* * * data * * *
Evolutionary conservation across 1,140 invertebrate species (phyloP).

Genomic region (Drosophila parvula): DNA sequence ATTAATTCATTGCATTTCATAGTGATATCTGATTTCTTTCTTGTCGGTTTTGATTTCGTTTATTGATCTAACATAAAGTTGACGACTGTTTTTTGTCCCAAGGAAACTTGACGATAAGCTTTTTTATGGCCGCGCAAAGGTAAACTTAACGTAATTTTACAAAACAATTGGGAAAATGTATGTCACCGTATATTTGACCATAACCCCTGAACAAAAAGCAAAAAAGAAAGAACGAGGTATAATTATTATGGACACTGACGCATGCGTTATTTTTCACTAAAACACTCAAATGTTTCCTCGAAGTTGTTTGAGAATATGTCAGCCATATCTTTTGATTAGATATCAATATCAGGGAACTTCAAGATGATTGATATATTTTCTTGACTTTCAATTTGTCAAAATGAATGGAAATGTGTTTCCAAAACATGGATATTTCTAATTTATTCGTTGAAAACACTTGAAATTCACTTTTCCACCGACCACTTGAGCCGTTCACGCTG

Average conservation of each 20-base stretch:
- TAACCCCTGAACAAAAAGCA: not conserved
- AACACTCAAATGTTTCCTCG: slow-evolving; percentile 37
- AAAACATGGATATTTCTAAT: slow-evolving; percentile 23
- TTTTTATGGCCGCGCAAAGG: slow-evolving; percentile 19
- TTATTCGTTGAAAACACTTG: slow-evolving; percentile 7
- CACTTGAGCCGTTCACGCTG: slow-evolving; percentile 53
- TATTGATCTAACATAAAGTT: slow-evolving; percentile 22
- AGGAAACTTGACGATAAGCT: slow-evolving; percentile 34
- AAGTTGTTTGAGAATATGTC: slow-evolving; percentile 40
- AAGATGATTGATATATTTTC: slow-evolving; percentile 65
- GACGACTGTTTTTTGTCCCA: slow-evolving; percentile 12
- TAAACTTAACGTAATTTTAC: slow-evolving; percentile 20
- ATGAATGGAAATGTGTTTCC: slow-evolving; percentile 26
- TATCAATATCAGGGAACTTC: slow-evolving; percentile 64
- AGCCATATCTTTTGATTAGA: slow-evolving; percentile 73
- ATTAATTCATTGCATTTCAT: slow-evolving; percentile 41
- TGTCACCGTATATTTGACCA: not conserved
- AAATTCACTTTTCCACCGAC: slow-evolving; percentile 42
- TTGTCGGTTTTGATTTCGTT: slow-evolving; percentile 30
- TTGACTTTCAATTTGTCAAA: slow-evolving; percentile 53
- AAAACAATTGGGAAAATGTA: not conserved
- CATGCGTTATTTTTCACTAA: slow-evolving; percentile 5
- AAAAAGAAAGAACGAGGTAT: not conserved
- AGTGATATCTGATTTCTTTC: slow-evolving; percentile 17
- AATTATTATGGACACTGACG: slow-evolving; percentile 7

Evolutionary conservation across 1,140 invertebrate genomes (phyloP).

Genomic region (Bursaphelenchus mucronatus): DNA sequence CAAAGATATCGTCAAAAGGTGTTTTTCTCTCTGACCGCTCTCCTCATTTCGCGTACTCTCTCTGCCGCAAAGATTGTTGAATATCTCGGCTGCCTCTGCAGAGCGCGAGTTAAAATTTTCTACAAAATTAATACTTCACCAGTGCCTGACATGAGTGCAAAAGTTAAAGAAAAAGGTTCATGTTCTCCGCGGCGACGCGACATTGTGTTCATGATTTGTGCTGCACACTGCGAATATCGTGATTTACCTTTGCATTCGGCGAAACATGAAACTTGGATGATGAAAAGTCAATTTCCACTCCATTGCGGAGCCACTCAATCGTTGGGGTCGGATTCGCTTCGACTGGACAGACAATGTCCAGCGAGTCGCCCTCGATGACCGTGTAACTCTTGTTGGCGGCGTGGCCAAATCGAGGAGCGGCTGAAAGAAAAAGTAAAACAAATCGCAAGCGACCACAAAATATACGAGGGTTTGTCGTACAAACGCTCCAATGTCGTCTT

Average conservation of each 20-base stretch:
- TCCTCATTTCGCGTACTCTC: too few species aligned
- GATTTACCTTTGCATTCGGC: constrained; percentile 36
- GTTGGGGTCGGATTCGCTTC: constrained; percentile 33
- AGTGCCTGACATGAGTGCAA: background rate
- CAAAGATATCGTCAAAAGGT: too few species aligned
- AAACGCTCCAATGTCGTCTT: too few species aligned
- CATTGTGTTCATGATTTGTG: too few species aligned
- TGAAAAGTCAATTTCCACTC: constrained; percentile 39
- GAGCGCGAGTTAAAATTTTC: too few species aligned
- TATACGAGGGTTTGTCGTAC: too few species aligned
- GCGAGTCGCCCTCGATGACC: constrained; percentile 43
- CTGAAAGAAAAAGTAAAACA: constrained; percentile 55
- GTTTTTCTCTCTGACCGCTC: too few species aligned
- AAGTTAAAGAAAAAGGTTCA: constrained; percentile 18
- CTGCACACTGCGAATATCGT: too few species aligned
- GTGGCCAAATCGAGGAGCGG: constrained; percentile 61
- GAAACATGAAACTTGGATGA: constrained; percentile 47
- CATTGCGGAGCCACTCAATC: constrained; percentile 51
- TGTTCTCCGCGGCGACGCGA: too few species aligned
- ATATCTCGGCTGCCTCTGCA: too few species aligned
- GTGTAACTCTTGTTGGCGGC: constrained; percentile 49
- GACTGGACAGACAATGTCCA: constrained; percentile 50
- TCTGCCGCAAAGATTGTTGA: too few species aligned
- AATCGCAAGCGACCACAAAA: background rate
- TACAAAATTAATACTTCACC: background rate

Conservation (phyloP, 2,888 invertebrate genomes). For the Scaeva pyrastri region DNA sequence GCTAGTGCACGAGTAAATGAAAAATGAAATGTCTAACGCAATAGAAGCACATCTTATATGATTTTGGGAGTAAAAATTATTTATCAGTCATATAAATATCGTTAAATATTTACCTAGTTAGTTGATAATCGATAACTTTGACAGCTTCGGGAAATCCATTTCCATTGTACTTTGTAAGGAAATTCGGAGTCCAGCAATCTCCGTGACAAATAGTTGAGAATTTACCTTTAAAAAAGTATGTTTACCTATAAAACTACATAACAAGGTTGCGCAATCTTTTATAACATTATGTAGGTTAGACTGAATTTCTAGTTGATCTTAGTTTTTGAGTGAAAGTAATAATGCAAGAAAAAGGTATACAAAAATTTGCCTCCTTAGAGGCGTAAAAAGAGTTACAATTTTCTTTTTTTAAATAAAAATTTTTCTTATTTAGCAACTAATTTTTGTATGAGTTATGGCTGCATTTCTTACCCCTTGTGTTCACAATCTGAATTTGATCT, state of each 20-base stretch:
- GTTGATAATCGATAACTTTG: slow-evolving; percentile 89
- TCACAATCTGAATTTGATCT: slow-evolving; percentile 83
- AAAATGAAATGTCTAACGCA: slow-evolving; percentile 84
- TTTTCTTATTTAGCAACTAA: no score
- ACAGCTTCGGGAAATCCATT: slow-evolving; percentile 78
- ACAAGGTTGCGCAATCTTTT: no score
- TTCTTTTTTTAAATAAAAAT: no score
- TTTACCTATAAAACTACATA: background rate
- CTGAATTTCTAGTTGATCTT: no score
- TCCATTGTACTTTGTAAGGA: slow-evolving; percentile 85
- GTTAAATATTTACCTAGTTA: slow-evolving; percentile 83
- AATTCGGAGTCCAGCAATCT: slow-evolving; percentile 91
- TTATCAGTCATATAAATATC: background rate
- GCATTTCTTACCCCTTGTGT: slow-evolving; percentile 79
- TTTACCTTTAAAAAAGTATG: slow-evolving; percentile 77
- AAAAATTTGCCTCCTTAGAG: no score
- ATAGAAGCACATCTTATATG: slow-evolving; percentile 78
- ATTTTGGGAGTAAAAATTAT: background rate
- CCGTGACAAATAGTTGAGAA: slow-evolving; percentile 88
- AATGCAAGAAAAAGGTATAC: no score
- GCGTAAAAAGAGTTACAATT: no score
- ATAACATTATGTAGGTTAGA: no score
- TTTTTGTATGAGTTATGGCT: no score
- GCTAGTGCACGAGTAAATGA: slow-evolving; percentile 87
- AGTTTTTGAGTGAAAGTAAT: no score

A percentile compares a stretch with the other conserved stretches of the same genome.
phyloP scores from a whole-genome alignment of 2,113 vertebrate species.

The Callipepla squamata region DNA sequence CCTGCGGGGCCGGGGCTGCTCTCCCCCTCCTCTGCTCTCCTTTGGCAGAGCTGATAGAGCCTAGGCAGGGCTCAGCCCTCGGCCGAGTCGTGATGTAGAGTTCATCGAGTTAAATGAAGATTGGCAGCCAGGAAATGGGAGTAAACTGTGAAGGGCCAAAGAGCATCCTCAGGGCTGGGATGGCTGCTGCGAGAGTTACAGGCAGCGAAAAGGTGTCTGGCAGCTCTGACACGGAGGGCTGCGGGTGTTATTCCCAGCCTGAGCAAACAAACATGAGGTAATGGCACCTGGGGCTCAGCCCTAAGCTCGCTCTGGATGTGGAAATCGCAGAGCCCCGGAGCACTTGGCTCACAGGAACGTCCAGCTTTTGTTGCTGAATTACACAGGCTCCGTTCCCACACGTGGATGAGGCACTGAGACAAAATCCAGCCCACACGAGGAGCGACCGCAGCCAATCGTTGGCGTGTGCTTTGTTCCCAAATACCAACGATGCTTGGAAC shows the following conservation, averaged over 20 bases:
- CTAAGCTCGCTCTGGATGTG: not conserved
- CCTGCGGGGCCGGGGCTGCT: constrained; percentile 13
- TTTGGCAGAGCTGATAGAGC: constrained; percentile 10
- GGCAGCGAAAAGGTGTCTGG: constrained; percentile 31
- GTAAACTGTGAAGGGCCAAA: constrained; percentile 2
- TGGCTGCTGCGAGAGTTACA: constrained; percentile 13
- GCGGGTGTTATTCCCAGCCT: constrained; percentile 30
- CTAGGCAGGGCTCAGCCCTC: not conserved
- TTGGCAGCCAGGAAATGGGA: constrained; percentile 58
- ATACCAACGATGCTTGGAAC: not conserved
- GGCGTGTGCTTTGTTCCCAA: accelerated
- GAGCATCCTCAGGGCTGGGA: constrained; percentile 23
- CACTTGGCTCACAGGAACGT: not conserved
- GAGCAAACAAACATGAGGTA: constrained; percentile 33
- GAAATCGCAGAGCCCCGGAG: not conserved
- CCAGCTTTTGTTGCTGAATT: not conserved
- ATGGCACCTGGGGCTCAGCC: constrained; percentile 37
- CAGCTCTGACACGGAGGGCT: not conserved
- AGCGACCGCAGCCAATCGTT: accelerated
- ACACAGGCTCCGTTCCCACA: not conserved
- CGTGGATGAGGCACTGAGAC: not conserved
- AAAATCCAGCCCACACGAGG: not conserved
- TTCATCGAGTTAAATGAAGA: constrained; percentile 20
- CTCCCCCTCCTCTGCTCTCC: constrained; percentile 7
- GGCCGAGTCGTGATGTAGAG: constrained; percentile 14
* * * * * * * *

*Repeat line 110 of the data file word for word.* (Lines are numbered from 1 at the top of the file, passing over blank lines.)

- GGCCGAGTCGTGATGTAGAG: constrained; percentile 14